The Geography Department at MSU has four general areas of research that faculty and students work in. These general areas are systematic in nature and have applications all around the world at local-to-global scales. For information on individual faculty and student research projects, please see the People page.
Physical Geography includes three main areas of interest: climatology, geomorphology, and plant geography. The climatology group conducts research in a variety of subject areas of atmospheric science including climate variability and change, synoptic climatology, agricultural climatology, boundary layer meteorology, mountain meteorology, mesoscale modeling, and fire weather. Geomorphologic research and teaching emphasizes the interactions between landforms, soils, and environmental change. Much of the work has a Great Lakes or Great Plains regional focus. Paleoenvironmental reconstruction is a significant component of the research. Research and teaching in plant geography and paleovegetation (fossil pollen and plant macrofossils) studies focus on understanding the nature and patterns of vegetation dynamics of both the present and past.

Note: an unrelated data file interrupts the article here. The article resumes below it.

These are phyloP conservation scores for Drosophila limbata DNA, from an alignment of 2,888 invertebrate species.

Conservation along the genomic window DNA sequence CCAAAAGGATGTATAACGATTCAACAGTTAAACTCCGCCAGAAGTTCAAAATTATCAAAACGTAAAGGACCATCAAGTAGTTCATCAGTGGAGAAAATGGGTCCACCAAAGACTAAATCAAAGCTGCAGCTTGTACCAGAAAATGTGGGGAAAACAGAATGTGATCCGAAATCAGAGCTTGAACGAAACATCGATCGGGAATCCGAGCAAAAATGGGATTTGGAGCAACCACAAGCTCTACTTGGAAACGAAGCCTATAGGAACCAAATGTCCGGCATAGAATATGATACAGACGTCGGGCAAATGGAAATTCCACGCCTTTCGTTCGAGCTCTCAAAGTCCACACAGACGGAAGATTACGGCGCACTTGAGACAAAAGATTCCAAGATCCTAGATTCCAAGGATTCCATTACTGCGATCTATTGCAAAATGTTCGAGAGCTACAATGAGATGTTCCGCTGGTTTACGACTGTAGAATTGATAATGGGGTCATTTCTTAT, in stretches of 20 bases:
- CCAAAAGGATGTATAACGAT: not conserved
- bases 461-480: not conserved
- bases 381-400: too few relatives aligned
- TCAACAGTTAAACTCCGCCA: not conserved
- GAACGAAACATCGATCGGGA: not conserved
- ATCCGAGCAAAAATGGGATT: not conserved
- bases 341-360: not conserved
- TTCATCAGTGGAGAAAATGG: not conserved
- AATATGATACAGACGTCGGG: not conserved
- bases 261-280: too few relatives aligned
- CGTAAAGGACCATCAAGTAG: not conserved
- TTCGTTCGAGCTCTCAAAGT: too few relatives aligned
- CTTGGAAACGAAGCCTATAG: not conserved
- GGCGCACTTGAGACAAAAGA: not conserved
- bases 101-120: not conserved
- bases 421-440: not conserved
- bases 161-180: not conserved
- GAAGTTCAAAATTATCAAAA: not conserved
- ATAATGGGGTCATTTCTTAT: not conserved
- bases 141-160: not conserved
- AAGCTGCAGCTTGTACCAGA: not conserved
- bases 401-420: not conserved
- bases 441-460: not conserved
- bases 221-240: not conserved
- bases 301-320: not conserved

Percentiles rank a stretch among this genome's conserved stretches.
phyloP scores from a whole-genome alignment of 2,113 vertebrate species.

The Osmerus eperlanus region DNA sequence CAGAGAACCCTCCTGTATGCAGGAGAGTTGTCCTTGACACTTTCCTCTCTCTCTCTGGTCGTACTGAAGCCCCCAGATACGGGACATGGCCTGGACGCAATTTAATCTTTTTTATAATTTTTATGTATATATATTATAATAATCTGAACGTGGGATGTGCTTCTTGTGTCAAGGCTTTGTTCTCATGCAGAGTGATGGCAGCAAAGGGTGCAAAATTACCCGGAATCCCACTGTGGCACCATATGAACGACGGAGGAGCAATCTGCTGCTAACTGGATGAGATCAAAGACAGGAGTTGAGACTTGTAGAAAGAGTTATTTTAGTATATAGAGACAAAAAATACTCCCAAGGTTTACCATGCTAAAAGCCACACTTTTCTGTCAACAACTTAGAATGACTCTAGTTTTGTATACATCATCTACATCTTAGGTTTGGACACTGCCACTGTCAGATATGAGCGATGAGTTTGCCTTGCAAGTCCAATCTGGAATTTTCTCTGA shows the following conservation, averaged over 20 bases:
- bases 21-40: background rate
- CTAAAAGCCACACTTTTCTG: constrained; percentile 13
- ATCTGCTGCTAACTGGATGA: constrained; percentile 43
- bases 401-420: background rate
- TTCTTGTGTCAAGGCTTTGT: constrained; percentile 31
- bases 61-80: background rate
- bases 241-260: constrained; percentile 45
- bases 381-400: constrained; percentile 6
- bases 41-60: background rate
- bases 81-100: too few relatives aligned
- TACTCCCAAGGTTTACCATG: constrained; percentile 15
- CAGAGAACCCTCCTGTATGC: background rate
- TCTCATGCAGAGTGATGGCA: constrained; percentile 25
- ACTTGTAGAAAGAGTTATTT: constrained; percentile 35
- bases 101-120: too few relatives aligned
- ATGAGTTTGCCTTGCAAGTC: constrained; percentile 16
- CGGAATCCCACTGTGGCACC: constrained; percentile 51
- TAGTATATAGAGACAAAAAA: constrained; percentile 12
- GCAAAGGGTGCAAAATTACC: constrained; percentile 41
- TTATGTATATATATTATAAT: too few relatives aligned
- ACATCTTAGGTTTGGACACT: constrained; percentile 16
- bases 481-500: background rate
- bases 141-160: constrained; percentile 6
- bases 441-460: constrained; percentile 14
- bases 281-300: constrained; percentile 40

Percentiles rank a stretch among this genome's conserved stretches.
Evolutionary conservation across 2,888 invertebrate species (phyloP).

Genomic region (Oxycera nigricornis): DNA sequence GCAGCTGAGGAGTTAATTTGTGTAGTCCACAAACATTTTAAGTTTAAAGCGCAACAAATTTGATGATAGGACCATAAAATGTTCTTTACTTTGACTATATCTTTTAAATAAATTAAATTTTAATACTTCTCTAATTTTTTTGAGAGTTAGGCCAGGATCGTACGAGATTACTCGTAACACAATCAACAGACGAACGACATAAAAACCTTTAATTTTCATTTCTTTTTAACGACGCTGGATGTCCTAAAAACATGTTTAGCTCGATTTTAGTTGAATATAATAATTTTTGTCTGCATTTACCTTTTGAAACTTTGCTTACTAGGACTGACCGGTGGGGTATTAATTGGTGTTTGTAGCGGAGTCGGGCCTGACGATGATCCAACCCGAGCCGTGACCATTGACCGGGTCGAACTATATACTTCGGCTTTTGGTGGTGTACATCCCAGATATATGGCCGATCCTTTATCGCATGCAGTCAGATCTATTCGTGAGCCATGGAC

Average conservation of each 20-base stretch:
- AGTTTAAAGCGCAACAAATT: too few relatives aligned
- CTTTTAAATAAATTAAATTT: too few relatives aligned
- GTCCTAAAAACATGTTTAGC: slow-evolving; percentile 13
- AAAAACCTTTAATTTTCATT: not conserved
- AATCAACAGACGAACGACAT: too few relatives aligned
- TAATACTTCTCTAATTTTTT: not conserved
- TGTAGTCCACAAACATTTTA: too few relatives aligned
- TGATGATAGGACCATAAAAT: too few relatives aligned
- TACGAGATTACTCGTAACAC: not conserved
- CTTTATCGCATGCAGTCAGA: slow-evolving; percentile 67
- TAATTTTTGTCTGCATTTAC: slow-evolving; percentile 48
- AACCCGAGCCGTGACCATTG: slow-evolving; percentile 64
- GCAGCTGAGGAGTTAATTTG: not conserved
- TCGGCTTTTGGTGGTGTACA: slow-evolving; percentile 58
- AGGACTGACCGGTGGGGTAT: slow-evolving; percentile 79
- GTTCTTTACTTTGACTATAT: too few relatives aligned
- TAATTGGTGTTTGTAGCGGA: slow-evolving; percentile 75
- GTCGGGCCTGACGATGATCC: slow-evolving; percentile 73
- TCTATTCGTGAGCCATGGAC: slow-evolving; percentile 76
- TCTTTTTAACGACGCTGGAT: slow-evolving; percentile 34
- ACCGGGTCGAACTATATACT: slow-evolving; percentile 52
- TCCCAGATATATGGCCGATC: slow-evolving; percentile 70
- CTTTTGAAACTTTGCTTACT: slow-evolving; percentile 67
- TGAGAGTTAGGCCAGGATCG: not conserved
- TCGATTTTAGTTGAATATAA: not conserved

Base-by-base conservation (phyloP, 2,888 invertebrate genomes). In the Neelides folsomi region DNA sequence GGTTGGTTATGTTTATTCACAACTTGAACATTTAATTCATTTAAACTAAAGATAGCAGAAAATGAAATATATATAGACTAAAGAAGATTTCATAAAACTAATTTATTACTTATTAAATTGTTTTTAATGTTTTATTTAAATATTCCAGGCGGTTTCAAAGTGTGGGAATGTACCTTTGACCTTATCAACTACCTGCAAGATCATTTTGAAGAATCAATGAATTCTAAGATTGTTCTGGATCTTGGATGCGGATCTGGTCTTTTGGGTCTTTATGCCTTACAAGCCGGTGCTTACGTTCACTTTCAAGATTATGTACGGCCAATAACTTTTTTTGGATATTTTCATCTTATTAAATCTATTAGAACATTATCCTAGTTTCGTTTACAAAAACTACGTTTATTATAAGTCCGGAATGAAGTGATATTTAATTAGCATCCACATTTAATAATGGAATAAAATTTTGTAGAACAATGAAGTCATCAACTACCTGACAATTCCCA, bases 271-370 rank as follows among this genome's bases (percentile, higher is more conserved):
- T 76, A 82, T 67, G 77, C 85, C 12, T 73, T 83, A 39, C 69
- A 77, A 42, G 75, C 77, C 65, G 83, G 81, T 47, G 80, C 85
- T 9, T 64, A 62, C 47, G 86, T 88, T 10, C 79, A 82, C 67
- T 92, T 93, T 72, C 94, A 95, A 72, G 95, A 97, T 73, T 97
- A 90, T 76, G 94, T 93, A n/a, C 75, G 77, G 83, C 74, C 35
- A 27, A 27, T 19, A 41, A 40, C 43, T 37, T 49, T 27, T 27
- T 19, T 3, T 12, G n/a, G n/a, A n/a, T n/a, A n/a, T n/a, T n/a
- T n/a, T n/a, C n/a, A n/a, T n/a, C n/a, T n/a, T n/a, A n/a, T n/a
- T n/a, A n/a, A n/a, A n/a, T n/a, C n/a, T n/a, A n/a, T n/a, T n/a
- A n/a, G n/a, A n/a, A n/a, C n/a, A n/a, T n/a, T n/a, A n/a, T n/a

Geographers are especially concerned with inventorying, representing, analyzing, and understanding real world places and processes. Geospatial Technologies have developed from this traditional concern, with a special emphasis on the role of recent technological developments in remote sensing, geographic information systems, global positioning systems, computer mapping, and data visualization. Such technology has revolutionized the way spatial information is acquired, processed, analyzed, and represented, with substantial implications for scientific research and public policy ranging far beyond the traditional bounds of scientific geography.
Nature Society Studies
The Nature-Society Studies (NSS) group at Michigan State University investigates how people interact with their natural environment. Such interactions include not only the manner in which humans impact nature, but also the way in which nature affects society by enabling or constraining economic activity, demographic mobility, and cultural exchange. Nature-Society Studies have a long history in geography, and are of growing importance to the discipline — and beyond — given widespread concerns that the human species are now transforming natural systems on a global scale through climate change, tropical deforestation, desertification, the pollution of our oceans, and urban sprawl.
The economic-urban research group offers students the opportunity to become trained in the application of spatial analyses to understand urban problems, determine solutions, and to assess the effectiveness of public policies. Graduate students have the opportunity to work collaboratively on research projects with key urban/economic geography faculty members.